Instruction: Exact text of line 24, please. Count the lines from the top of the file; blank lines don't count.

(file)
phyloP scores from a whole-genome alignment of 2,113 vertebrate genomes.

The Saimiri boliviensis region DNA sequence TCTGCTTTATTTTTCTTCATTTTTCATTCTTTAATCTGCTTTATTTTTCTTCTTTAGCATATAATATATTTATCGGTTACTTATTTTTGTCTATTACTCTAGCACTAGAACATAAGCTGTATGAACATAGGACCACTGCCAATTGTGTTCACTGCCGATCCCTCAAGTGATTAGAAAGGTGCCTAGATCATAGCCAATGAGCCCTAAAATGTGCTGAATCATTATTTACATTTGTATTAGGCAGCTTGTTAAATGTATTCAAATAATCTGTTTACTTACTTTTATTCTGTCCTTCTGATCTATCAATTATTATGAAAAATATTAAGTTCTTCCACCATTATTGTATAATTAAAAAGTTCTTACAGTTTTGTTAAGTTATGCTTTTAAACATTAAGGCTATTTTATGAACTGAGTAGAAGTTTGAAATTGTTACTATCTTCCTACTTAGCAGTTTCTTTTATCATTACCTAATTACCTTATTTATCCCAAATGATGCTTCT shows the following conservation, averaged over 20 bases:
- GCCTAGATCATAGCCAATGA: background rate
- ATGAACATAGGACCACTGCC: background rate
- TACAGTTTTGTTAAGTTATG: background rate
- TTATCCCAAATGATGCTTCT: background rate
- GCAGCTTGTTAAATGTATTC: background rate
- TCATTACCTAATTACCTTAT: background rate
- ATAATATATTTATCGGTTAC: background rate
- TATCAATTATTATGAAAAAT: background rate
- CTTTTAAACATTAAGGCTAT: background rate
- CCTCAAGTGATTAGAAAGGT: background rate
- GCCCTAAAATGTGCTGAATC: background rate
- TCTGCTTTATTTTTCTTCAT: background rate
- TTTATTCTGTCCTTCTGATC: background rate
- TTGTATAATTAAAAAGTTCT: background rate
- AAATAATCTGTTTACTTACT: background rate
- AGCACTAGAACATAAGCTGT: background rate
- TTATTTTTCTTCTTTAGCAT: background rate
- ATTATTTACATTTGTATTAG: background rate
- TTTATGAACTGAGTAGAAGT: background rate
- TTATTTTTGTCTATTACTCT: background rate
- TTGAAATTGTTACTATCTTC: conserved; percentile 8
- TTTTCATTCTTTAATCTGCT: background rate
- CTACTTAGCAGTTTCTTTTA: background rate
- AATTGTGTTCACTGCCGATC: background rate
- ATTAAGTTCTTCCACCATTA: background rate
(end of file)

- TTTTCATTCTTTAATCTGCT: background rate